Enabling young entrepreneurs to start off strong

October 17, 2018

Reading Time: 2 minutes

According to Small Business Association, nearly one-third of all new businesses crash and burn within the first two years. The number one culprit is the lack of business acumen and market insight. The cycle continues when many become afraid to start their own ventures, after seeing so many fail around them.

According to Small Business Association, nearly one-third of all new businesses crash and burn within the first two years. The number one culprit is the lack of business acumen and market insight. The cycle continues when many become afraid to start their own ventures, after seeing so many fail around them.

Bangladesh has a young workforce. With about 60% of the total labour force being under the age of 30, one of the national priorities of the government is skills development.

However, a gap does exist. Efforts are focused on creating skilled workers, not entrepreneurs. What if someone already has the skills and the passion to start their own venture, but does not know where to start?

Keya Akhter was forced to drop out of secondary school. Her father wanted her to stay home, but she had other things in mind. Keya wanted to be an entrepreneur.

She enrolled into a six-month-long apprenticeship-based training at a beauty parlour under the STAR project. After graduating, she continued working under an expert beautician. In five years, her salary tripled, but she wanted to have her own business. Keya enrolled into PROMISE, a business incubation support for small entrepreneurs.

From dropping out of secondary school to doing a SWOT analysis, Keya was able to realise and nurture her strengths. She identified the ideal business location herself, networked with other learners within the class, and received entrepreneurship training. After securing a loan, Keya was now open for business!

Her very own beauty parlour, Keya Beauty Parlour, now stands tucked in a corner of a busy street in Savar, Dhaka. Her father proudly points to her daughter’s name over the signboard to passers by.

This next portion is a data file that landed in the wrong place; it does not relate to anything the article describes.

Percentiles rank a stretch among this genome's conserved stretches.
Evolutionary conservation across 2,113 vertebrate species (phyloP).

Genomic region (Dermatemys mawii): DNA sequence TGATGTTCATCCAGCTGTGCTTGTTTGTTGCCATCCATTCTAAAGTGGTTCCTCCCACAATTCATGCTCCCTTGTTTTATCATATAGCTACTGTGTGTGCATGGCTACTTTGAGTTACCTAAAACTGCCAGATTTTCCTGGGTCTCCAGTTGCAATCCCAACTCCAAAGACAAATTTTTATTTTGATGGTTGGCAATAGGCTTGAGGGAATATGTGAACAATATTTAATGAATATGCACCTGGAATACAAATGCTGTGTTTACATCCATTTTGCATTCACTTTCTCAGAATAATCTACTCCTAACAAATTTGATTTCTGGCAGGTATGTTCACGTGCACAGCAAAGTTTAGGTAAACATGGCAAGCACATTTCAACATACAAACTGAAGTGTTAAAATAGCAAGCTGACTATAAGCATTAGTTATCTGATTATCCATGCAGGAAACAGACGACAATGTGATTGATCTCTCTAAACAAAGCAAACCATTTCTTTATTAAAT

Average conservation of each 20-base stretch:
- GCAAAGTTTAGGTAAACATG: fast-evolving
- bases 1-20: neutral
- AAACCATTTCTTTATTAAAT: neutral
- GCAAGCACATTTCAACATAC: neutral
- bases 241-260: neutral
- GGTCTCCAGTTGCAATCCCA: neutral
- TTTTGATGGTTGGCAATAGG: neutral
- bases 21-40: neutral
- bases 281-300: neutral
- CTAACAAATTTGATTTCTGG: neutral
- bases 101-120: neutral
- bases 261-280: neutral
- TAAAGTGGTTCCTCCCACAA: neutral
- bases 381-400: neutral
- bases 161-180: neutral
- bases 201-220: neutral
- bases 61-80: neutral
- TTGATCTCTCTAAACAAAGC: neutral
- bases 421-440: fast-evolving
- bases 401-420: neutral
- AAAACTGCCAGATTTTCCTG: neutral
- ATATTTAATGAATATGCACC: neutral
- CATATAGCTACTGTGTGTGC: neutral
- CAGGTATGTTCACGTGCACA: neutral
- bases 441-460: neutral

PROMISE helps ensure that dreams do not go unrealised. Potential young entrepreneurs like Keya have been able to successfully tap into their talents, and launched and sustained their own enterprises.

Leveraging their training from their apprenticeships, the budding entrepreneurs combine it with proven strategies to set up successful enterprises in the informal sector.

The prerequisites are simple: the ideal candidate must be 18 and above, skilled in a particular trade, and able to pay a nominal training fee. PROMISE’s business incubation model includes activity-based classroom training, mentoring support, and access to finance.

Along with a 10-month experiential learning and mentoring support, participants will have access to customised loans with support from BRAC’s microfinance programme. The average loan is USD 1,700 but can go up to USD 3,500 depending on the venture.

Just two blocks away from Keya’s bustling parlour, Saiful Islam is getting ready for another day at his automobile servicing shop. He had no doubt about his ability to fix motorcycles after learning the trade of motorcycle servicing through STAR.

His fear was that he might not be able to keep his business afloat, but after receiving 10 months of training, Saiful took out a loan of USD 1,800 through PROMISE and carved out his own path with his motorcycle servicing workshop.

“I now have a better understanding of how businesses work,” he explains. “Previously, I focused more on how much I was earning, without thinking about my expenses.”

Every week, Saiful saves BDT 7,000 (USD 83). He is now more aware of the return on investment, and spends more effectively.

By 2018, PROMISE aims to train 1,200 potential entrepreneurs like Saiful and Keya. To learn more, please visit: http://www.brac.net/program/skills-development/

 

Monzur Morshed Patwary is a fundraising specialist at BRAC’s skills development programme.

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